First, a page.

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Appraisal Time to Closing Time

How many times as the Realtor, lender or home buyer have you been delayed due to an appraisal? I know I have, and so have my clients. We have all had that home buyer that due to the appraisal process taking six weeks, they lost their rate lock, and ended up in a hotel instead of moving into their new home, at no fault of their own or of their Realtor. Can we place the blame on the Appraiser? The appraisal was ordered, paid for by the home buyer and then it begins… no fault of the Appraiser, this appraisal endured more scrutiny in the analyzing of the transaction, then it fails in the Collateral Underwriter Department (CU), causing a desk review, then possibly triggering a field review. And, you wait.

So What is Slowing Things Down?

The Appraiser accepted the order in a timely fashion. The appointment was scheduled, and the home was inspected by the Certified Appraiser within 48-72 hours. Report was submitted to the Appraisal Management Company within 24-48 hours after the inspection. The Appraiser did his job. The problem is that Appraisers are almost handcuffed to the process, with the introduction of Dodd Frank, the Appraisal Management Companies, split fees and more stringent appraisal processes, and less people getting their appraisal certification from a real estate school.

Past Vs. Present

This was not a factor in the past, but certainly is one that the we see in today’s Real Estate Market, and the media is paying attention to. It can be attributed to a shortage of appraisers in many states, coupled with the impact of the Appraisal Management Companies. AMC’s are offering low fees to Appraisers, yet expecting more volume and higher standards. Appraisers turn them down, only to see the same order come back with a higher, more acceptable fee offer a week or two later.

The President of the National Association of Realtors (NAR), Tom Salone, was cited as reporting that Realtors are seeing appraisal complications more frequently as the reason home sales are being delayed. It is no secret to us in the industry that appraisal related contract issues have risen over the past year. Data shows that they were the root cause of over a quarter of delays in the closing process in just over the past three months.

The Numbers Do Not Lie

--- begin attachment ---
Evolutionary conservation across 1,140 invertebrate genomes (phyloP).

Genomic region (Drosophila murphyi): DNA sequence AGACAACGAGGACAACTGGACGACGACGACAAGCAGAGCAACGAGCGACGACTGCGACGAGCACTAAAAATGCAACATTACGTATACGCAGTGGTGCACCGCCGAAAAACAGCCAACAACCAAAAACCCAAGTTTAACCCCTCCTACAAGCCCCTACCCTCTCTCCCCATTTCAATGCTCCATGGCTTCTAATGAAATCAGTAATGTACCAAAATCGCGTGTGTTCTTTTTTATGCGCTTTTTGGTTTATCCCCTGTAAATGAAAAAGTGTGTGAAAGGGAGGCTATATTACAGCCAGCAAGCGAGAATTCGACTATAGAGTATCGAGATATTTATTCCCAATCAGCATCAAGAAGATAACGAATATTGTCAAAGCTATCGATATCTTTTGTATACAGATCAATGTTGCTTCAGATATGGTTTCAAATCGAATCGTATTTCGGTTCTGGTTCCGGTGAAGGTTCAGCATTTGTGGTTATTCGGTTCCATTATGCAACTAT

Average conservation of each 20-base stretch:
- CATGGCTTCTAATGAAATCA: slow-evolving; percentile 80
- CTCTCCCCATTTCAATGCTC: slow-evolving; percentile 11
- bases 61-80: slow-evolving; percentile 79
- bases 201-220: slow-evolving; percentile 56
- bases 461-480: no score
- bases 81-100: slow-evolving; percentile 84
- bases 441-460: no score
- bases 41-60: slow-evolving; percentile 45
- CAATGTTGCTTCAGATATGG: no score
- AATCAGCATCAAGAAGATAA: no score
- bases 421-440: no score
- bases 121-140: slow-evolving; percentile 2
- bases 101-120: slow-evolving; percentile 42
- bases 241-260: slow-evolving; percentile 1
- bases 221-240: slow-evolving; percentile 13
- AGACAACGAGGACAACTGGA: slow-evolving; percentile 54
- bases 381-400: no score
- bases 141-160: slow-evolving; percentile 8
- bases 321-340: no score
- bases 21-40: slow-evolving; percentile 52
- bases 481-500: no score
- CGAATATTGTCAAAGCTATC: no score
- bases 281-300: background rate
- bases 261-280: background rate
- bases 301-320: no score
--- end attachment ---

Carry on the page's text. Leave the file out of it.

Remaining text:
In regards to the shortage of appraisers, rising fees and stricter guidelines causing delays in home closings across the nation, we need to closely evaluate the plight of Certified Appraisers over the past fifteen years.

Many appraisers have not seen a rise in fees in over 15 years. I interviewed Kirk Breaux, President of Breaux & Associates Appraisal Company has blamed these longer turn times on workload, responsibilities, the scope of the work per assignment has continued to increase, the liabilities have grown and the number of trainees coming into the industry has declined. Mr. Breaux is in a market where his turn times are still low, but so are his fees. He works closely with Lenders and AMCs to provide fast turn times, but even with his best intentions, a deal can be randomly flagged for a stalling audit.

Also, rising home prices, and the refinance market is adding additional work to the number of practicing Appraisers already overworked. Realtors are closely monitoring this, and is yet another reason that home buyers and sellers will need the professional representation of a Realtor in today’s ever changing Real Estate Market.

Nationally, we are looking at turn times in some states that once were five to ten days, now four weeks in Flagstaff, Arizona, six to eight weeks in parts of Colorado, Oregon, Texas, Ohio, New York and the list goes on. There are still states that maintain the turn times of 2014-2015, but how long can these turn times last? That will certainly be determined by the influx of new trainees, fee adjustments for Certified Appraisers and some immediate solutions that could get back those turn times that got buyers into their homes faster.


There have been numerous conversations regarding “watering down” the qualification requirements to become a certified appraiser. Education in any of the fields involving real estate is critical.  One of which is the removal of the Bachelor’s Degree, in lieu of an Associate’s Degree, lessening the restraints on qualified Trainees in the field, and in reporting data.

Lender could begin accepting Trainees under the supervision of a Certified Appraiser to do some or all of the following:

  • Trainee doing solo property inspections in compliance with Uniform Standards of     Professional Appraisal Practice (USPAP) Competency Rule and state appraisal rules
  • Revise state statutes that prohibit Trainees from signing appraisal reports
  • Congress revising FHA fee panel requirements to allow State Licensed Appraisers, not only Certified Appraisers
  • Trainees signing reports, with a signature also from the supervising Certified Appraiser

All of us in the Real Estate Industry want to work together to provide the American Dream of Home Ownership. It is important not to just be aware of the changes and policies in our parts of the deal, but our partners in Lending, Appraising & Inspections also need to keep up with their education. A good team makes for a smooth transaction. Realtors know how to navigate and stay on top of the changes, using a Real Estate Professional is the best way to guarantee you will always be “in the know” on your home purchase, and walk away a happy homeowner.